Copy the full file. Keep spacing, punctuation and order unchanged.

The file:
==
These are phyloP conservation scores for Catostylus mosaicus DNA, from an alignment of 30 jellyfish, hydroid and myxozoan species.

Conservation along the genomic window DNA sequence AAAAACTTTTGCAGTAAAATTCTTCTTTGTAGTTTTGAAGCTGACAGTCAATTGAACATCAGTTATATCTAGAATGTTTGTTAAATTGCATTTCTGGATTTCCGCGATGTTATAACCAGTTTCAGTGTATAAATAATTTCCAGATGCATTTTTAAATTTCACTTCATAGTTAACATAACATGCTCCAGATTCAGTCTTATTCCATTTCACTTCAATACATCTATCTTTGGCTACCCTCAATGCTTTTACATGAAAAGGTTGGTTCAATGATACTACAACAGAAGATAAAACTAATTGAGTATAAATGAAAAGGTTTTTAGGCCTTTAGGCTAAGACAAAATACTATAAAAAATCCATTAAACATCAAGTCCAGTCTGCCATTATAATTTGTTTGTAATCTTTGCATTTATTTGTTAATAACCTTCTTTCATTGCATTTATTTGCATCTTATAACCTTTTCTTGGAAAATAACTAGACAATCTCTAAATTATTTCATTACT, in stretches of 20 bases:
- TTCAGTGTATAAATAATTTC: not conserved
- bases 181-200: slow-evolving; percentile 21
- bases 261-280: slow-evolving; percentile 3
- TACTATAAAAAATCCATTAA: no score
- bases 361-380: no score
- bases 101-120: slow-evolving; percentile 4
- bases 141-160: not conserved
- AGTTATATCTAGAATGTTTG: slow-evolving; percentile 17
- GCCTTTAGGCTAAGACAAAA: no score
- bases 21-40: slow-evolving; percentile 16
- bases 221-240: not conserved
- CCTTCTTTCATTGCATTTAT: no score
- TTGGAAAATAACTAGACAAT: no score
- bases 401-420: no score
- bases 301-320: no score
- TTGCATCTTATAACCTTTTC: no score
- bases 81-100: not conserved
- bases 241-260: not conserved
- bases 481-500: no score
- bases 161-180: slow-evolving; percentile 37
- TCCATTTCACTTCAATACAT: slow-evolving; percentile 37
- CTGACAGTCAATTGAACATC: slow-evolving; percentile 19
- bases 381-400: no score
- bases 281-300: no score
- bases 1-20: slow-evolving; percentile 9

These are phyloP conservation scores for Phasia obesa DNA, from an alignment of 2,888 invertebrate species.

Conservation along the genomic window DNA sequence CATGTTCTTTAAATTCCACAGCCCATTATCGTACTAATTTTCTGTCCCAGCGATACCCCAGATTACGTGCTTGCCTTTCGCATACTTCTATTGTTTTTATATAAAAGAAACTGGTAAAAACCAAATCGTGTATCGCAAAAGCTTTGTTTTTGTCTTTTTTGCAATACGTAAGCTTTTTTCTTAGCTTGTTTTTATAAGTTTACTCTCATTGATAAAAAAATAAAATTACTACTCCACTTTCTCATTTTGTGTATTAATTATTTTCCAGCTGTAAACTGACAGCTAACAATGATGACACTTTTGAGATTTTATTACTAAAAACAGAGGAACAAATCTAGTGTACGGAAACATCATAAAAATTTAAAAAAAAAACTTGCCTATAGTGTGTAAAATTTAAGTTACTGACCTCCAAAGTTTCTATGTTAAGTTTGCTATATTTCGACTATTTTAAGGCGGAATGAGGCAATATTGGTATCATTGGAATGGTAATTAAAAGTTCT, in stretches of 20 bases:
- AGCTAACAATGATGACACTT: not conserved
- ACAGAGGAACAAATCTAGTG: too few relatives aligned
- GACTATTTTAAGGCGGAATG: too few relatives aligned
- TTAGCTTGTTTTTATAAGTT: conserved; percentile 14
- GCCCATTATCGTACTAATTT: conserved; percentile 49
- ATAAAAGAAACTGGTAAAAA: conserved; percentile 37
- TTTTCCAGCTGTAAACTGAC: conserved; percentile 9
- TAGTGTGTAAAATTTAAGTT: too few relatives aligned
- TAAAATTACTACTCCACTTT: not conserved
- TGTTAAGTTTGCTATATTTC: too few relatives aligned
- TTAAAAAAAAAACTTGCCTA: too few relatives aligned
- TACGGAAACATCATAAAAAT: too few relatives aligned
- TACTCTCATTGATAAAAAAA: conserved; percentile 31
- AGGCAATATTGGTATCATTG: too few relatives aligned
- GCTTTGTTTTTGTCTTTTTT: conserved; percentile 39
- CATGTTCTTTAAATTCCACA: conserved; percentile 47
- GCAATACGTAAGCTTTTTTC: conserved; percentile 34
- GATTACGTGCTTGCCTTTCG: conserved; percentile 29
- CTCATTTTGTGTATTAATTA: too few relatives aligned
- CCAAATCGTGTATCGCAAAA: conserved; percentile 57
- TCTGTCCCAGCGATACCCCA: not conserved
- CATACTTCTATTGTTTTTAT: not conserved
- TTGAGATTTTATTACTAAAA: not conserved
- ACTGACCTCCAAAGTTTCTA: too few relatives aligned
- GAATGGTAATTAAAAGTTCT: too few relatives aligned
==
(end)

These are phyloP conservation scores for Catostylus mosaicus DNA, from an alignment of 30 jellyfish, hydroid and myxozoan species.

Conservation along the genomic window DNA sequence AAAAACTTTTGCAGTAAAATTCTTCTTTGTAGTTTTGAAGCTGACAGTCAATTGAACATCAGTTATATCTAGAATGTTTGTTAAATTGCATTTCTGGATTTCCGCGATGTTATAACCAGTTTCAGTGTATAAATAATTTCCAGATGCATTTTTAAATTTCACTTCATAGTTAACATAACATGCTCCAGATTCAGTCTTATTCCATTTCACTTCAATACATCTATCTTTGGCTACCCTCAATGCTTTTACATGAAAAGGTTGGTTCAATGATACTACAACAGAAGATAAAACTAATTGAGTATAAATGAAAAGGTTTTTAGGCCTTTAGGCTAAGACAAAATACTATAAAAAATCCATTAAACATCAAGTCCAGTCTGCCATTATAATTTGTTTGTAATCTTTGCATTTATTTGTTAATAACCTTCTTTCATTGCATTTATTTGCATCTTATAACCTTTTCTTGGAAAATAACTAGACAATCTCTAAATTATTTCATTACT, in stretches of 20 bases:
- TTCAGTGTATAAATAATTTC: not conserved
- bases 181-200: slow-evolving; percentile 21
- bases 261-280: slow-evolving; percentile 3
- TACTATAAAAAATCCATTAA: no score
- bases 361-380: no score
- bases 101-120: slow-evolving; percentile 4
- bases 141-160: not conserved
- AGTTATATCTAGAATGTTTG: slow-evolving; percentile 17
- GCCTTTAGGCTAAGACAAAA: no score
- bases 21-40: slow-evolving; percentile 16
- bases 221-240: not conserved
- CCTTCTTTCATTGCATTTAT: no score
- TTGGAAAATAACTAGACAAT: no score
- bases 401-420: no score
- bases 301-320: no score
- TTGCATCTTATAACCTTTTC: no score
- bases 81-100: not conserved
- bases 241-260: not conserved
- bases 481-500: no score
- bases 161-180: slow-evolving; percentile 37
- TCCATTTCACTTCAATACAT: slow-evolving; percentile 37
- CTGACAGTCAATTGAACATC: slow-evolving; percentile 19
- bases 381-400: no score
- bases 281-300: no score
- bases 1-20: slow-evolving; percentile 9

These are phyloP conservation scores for Phasia obesa DNA, from an alignment of 2,888 invertebrate species.

Conservation along the genomic window DNA sequence CATGTTCTTTAAATTCCACAGCCCATTATCGTACTAATTTTCTGTCCCAGCGATACCCCAGATTACGTGCTTGCCTTTCGCATACTTCTATTGTTTTTATATAAAAGAAACTGGTAAAAACCAAATCGTGTATCGCAAAAGCTTTGTTTTTGTCTTTTTTGCAATACGTAAGCTTTTTTCTTAGCTTGTTTTTATAAGTTTACTCTCATTGATAAAAAAATAAAATTACTACTCCACTTTCTCATTTTGTGTATTAATTATTTTCCAGCTGTAAACTGACAGCTAACAATGATGACACTTTTGAGATTTTATTACTAAAAACAGAGGAACAAATCTAGTGTACGGAAACATCATAAAAATTTAAAAAAAAAACTTGCCTATAGTGTGTAAAATTTAAGTTACTGACCTCCAAAGTTTCTATGTTAAGTTTGCTATATTTCGACTATTTTAAGGCGGAATGAGGCAATATTGGTATCATTGGAATGGTAATTAAAAGTTCT, in stretches of 20 bases:
- AGCTAACAATGATGACACTT: not conserved
- ACAGAGGAACAAATCTAGTG: too few relatives aligned
- GACTATTTTAAGGCGGAATG: too few relatives aligned
- TTAGCTTGTTTTTATAAGTT: conserved; percentile 14
- GCCCATTATCGTACTAATTT: conserved; percentile 49
- ATAAAAGAAACTGGTAAAAA: conserved; percentile 37
- TTTTCCAGCTGTAAACTGAC: conserved; percentile 9
- TAGTGTGTAAAATTTAAGTT: too few relatives aligned
- TAAAATTACTACTCCACTTT: not conserved
- TGTTAAGTTTGCTATATTTC: too few relatives aligned
- TTAAAAAAAAAACTTGCCTA: too few relatives aligned
- TACGGAAACATCATAAAAAT: too few relatives aligned
- TACTCTCATTGATAAAAAAA: conserved; percentile 31
- AGGCAATATTGGTATCATTG: too few relatives aligned
- GCTTTGTTTTTGTCTTTTTT: conserved; percentile 39
- CATGTTCTTTAAATTCCACA: conserved; percentile 47
- GCAATACGTAAGCTTTTTTC: conserved; percentile 34
- GATTACGTGCTTGCCTTTCG: conserved; percentile 29
- CTCATTTTGTGTATTAATTA: too few relatives aligned
- CCAAATCGTGTATCGCAAAA: conserved; percentile 57
- TCTGTCCCAGCGATACCCCA: not conserved
- CATACTTCTATTGTTTTTAT: not conserved
- TTGAGATTTTATTACTAAAA: not conserved
- ACTGACCTCCAAAGTTTCTA: too few relatives aligned
- GAATGGTAATTAAAAGTTCT: too few relatives aligned